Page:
American Pain Society Statement on Research, Funding and Opioids

Newswise — CHICAGO, July 18, 2018 -- New and innovative pain treatments to replace opioids will not be discovered unless pain research funding becomes a priority on Capitol Hill.  The APS Pain Research Agenda, published in the Journal of Pain in 2014, states “the most direct path to achieving dramatic advances in pain treatment is through substantially increased investment in pain research and education, which would enable the pursuit of an aggressive translational pain-research agenda.”

It will take years for new, non-opioid pain therapies to emerge from research laboratories. Until then, proven, non-pharmacologic alternatives to opioids offer great potential to reduce opioid prescribing.  Biopsychosocial approaches to pain assessment offer excellent potential to enhance treatment outcomes by better matching patients to appropriate treatments.  Studies referenced in the National Pain Strategy show that psychosocial pain treatments work and are making a difference.  Unfortunately, many patients are unable to access multidisciplinary pain care because there is little or no insurance coverage.  Medicare, Medicaid and private insurers must offer coverage for biopsychosocial pain management as part of a comprehensive national effort to bring relief to people with chronic pain without resorting to addictive opioids.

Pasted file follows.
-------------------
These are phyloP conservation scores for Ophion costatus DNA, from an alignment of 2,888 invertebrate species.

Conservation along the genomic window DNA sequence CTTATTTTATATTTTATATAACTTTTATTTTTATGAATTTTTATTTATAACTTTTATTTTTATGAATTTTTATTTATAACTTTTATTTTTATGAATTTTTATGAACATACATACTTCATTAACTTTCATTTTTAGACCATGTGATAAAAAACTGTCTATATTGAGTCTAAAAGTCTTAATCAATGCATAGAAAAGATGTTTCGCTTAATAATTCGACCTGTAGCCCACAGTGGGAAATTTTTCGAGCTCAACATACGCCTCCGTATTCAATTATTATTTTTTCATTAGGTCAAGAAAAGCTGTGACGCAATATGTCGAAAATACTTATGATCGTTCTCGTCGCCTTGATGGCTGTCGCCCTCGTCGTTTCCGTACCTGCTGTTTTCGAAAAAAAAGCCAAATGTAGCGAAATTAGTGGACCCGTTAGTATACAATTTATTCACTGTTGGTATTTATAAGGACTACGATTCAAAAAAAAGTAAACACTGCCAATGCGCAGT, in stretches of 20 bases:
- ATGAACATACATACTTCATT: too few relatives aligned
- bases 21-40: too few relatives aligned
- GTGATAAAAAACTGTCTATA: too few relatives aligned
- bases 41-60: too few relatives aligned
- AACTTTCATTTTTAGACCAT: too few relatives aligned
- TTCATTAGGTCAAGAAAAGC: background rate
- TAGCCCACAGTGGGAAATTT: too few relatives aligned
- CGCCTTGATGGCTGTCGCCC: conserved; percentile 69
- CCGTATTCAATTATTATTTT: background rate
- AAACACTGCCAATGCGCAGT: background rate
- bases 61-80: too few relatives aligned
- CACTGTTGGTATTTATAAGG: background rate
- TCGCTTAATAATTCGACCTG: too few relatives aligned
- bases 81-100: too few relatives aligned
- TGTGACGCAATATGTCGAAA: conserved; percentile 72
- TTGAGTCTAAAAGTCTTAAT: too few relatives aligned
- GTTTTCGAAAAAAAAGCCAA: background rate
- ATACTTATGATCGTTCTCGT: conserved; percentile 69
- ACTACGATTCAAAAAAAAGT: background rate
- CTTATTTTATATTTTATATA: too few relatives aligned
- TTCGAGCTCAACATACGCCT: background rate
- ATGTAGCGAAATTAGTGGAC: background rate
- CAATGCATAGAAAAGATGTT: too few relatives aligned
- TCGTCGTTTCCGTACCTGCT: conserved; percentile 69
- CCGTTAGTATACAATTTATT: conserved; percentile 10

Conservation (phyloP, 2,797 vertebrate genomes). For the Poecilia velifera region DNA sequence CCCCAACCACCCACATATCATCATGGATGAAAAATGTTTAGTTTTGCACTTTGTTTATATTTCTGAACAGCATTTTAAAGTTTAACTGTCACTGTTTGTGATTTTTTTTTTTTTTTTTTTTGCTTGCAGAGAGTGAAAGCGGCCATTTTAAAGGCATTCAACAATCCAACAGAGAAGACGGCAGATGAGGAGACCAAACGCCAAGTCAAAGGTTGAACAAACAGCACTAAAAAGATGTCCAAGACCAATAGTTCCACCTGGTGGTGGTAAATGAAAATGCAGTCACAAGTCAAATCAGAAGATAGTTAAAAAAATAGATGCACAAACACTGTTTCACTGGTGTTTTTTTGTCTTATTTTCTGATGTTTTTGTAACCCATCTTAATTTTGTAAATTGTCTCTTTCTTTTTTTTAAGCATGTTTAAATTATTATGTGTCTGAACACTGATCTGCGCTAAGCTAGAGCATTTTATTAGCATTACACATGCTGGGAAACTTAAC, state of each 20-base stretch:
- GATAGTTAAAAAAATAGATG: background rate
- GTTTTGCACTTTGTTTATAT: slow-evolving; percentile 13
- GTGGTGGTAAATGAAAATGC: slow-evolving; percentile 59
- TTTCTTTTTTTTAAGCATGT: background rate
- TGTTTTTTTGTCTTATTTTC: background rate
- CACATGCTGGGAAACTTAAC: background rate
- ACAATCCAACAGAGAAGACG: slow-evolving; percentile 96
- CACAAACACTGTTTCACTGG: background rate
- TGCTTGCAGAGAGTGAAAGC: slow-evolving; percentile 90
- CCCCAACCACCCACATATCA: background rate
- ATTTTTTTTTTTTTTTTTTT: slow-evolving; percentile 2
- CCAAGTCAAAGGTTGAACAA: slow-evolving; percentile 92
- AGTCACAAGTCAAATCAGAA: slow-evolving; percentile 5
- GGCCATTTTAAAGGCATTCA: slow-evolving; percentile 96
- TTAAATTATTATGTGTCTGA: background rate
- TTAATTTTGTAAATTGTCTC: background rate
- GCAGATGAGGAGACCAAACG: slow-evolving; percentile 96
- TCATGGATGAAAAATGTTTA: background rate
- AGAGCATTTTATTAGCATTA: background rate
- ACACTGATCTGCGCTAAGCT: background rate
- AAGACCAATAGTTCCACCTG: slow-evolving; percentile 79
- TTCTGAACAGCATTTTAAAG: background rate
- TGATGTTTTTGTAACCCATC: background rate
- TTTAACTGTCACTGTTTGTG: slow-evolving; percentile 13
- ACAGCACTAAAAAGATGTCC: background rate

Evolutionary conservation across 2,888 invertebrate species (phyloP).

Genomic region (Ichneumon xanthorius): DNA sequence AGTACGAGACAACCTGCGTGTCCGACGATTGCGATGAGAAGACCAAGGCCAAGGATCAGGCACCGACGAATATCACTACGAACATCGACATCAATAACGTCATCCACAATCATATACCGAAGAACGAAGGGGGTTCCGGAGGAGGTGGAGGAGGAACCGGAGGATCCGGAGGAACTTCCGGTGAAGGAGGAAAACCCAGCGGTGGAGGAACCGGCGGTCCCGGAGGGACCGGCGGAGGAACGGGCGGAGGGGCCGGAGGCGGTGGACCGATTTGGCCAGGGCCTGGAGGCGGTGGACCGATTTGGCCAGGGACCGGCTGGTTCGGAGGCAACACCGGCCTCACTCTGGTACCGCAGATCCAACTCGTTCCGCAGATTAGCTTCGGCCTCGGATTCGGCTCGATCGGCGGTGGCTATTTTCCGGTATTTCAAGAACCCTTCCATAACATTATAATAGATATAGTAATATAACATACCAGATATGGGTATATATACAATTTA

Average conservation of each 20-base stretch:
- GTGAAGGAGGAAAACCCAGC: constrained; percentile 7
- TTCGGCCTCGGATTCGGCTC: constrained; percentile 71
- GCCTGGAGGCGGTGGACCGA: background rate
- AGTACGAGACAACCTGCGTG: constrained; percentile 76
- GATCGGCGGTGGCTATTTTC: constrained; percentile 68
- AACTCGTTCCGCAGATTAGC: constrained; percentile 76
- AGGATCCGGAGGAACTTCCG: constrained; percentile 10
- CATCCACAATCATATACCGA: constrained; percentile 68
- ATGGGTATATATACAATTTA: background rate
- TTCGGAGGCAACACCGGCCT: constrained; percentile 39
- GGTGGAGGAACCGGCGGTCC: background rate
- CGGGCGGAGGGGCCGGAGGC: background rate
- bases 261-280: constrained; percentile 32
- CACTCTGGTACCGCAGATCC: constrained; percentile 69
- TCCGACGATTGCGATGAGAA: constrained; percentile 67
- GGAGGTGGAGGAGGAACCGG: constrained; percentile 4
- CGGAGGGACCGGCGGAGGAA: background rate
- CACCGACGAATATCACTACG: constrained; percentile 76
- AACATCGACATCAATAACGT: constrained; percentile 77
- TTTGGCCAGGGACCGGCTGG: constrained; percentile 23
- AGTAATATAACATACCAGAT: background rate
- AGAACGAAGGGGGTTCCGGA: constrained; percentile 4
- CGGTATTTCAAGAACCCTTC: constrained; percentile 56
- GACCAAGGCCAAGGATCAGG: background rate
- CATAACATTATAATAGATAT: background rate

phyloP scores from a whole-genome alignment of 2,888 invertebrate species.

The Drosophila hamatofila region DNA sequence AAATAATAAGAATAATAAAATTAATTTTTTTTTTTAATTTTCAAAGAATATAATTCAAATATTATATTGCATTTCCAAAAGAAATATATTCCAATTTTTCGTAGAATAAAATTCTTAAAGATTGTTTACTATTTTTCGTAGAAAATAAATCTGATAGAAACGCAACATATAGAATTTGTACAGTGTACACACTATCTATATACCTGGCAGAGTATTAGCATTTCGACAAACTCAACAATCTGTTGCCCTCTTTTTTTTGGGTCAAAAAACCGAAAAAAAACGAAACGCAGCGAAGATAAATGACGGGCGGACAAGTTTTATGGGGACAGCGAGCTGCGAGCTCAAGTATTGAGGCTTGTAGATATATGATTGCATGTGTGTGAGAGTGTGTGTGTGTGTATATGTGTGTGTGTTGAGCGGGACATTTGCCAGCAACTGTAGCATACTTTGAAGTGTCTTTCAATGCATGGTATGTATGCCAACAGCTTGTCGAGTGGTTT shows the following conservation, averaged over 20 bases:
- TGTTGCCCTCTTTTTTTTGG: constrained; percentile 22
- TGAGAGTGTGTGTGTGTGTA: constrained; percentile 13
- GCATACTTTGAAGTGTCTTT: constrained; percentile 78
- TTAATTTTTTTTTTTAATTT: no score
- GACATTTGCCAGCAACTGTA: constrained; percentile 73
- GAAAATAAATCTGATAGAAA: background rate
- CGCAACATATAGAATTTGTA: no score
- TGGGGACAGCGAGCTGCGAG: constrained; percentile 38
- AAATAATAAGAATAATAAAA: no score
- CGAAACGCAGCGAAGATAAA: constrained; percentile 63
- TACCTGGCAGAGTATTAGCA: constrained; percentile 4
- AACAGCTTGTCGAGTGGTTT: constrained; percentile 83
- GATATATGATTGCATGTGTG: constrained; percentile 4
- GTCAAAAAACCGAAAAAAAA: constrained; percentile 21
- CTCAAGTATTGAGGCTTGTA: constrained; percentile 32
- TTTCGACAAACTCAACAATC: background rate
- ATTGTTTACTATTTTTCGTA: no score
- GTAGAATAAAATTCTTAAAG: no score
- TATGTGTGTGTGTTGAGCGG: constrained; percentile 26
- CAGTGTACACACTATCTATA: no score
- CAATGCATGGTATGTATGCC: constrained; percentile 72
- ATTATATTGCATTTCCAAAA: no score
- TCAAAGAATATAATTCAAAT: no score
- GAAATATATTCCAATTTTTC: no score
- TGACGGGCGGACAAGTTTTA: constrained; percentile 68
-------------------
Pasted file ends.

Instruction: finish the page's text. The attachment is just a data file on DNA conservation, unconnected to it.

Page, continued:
APS strongly believes policy debates about opioids should focus on:

  • allocating significantly more federal research dollars for grants to develop new, non-addictive pain medications,
  • fostering wider use of proven alternative therapies,
  • improving insurance coverage for these therapies, and
  • utilizing scientific evidence in the development of recommendations for care and professional education.

Pain research today is woefully underfunded relative to its prevalence, disease burden and economic toll.  New therapeutic interventions can be discovered through investments in basic science advances exploring the biology of pain, its development into a chronic disease state, and new targets for development of novel pain therapies.  Expanding clinical trials of alternative therapies, translational biomedicine pain research, patient registries, and outcomes research will further advance treatments for those suffering in pain.